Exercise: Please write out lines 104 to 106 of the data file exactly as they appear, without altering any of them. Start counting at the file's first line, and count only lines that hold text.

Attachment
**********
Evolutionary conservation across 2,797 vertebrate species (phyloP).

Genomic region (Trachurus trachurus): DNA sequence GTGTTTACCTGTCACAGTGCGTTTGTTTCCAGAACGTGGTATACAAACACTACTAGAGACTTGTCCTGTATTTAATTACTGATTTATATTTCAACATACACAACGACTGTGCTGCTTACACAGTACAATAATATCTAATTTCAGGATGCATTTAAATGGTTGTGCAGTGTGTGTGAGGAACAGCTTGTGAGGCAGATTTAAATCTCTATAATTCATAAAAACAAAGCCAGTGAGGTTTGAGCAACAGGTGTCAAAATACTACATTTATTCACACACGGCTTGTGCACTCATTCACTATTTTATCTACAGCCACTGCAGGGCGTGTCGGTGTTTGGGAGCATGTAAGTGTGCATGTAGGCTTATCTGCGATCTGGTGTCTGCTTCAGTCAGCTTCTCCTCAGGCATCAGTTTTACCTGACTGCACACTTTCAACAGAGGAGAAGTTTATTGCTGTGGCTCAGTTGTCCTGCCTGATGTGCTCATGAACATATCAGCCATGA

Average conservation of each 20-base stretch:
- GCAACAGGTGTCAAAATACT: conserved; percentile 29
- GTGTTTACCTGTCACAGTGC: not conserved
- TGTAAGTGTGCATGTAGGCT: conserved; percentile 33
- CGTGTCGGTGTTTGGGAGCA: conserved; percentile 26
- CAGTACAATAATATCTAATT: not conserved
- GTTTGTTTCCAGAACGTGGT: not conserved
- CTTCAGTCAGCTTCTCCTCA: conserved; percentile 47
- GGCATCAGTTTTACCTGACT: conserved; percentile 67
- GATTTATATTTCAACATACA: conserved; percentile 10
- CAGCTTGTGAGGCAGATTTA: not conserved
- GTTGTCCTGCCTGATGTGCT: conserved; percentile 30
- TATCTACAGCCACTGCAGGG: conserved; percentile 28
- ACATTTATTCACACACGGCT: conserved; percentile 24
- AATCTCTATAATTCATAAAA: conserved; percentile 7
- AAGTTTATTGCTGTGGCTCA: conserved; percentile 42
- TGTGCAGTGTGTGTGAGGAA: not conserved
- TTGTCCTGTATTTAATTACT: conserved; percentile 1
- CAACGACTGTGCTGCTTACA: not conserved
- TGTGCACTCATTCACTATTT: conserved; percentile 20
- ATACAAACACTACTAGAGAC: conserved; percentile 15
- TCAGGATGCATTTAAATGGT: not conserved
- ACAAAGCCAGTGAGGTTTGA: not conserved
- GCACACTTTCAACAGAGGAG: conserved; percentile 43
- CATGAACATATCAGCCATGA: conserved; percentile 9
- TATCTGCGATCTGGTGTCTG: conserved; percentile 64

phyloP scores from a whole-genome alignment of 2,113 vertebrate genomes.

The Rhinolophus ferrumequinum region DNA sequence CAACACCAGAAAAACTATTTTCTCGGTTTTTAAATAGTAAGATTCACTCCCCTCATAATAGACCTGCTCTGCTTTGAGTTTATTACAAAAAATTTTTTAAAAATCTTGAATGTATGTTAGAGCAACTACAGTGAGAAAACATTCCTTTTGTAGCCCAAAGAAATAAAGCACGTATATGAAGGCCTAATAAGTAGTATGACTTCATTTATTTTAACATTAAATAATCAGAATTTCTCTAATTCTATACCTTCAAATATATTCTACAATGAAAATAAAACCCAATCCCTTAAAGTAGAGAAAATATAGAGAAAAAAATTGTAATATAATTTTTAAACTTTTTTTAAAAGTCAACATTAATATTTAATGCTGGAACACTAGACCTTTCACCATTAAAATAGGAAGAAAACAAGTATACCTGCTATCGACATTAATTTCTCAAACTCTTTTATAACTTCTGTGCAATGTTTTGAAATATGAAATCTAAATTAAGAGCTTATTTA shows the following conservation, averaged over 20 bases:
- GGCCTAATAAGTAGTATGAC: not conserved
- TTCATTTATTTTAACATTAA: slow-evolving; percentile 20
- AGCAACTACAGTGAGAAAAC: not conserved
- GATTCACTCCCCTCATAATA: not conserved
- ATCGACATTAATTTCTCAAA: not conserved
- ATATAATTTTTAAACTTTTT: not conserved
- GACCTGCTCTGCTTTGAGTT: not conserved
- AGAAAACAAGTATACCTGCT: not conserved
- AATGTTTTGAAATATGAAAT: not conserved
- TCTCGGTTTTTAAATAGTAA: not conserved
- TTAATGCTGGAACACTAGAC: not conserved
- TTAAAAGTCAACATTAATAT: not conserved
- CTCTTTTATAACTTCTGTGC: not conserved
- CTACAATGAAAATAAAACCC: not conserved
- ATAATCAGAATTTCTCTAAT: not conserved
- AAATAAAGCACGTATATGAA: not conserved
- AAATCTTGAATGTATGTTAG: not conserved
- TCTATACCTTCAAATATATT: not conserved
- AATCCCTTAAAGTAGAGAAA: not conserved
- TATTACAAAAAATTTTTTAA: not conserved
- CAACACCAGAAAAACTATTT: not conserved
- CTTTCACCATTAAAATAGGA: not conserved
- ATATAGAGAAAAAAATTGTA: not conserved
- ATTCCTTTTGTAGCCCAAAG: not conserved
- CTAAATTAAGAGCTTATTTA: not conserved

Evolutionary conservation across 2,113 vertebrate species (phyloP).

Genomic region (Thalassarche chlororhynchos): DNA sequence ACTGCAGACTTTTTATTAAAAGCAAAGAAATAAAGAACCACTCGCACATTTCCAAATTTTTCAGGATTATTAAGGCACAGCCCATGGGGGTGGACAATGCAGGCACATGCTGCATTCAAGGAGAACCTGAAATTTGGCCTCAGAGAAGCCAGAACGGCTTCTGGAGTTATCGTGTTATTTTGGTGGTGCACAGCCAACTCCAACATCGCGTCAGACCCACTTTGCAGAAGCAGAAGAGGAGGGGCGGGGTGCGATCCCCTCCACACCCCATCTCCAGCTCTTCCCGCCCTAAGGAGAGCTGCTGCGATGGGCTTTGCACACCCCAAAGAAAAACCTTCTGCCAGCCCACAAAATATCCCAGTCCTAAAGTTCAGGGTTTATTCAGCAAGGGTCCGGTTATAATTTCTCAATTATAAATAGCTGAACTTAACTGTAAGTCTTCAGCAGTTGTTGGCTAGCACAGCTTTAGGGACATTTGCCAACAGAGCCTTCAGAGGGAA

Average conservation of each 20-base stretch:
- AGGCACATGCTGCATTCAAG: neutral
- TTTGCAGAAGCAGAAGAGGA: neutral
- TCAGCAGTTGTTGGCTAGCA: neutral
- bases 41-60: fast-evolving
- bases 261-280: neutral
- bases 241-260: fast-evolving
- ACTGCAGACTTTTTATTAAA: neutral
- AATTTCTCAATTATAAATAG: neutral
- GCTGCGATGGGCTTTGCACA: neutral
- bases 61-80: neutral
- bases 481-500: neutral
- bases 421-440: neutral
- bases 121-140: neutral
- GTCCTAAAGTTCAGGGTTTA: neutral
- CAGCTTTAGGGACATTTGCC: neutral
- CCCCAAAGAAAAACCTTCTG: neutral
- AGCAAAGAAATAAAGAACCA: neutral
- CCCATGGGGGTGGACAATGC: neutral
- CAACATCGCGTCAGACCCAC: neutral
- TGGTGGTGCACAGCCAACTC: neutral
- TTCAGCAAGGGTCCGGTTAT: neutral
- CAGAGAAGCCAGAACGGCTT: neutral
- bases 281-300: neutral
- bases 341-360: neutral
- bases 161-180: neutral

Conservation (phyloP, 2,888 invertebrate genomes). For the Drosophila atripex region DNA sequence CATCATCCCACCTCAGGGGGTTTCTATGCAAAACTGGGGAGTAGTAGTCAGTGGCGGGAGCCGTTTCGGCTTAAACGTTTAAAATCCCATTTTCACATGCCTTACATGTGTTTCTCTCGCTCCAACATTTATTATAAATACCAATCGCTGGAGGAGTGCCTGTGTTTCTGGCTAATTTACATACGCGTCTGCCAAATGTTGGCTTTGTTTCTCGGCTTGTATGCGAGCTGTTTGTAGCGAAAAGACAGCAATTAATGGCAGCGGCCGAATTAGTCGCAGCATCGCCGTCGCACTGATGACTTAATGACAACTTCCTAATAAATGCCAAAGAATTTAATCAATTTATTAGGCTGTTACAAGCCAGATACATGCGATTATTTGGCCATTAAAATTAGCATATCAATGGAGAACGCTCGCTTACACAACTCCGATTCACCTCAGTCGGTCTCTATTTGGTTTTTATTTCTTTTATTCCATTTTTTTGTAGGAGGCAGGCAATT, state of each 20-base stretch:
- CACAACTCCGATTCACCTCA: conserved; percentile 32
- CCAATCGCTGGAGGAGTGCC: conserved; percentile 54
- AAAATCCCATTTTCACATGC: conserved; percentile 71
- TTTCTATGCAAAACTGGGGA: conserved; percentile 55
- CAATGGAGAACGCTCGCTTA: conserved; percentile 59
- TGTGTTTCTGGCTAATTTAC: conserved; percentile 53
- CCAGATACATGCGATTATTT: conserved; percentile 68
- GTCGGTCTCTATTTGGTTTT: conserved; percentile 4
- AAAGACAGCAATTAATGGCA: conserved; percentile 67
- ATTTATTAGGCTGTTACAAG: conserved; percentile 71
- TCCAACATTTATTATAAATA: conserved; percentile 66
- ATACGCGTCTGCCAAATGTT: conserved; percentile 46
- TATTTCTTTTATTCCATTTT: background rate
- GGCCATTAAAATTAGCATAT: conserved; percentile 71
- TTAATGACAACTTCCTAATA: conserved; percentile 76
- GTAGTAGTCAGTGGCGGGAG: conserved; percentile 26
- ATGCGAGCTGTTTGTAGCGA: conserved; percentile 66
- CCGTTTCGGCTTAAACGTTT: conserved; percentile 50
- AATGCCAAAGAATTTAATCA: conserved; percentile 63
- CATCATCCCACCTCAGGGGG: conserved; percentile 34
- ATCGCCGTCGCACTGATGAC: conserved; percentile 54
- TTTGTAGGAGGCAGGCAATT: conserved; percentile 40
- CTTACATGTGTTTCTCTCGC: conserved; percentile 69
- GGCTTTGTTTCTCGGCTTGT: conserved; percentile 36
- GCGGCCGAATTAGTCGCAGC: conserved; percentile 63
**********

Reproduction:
- CATCATCCCACCTCAGGGGG: conserved; percentile 34
- ATCGCCGTCGCACTGATGAC: conserved; percentile 54
- TTTGTAGGAGGCAGGCAATT: conserved; percentile 40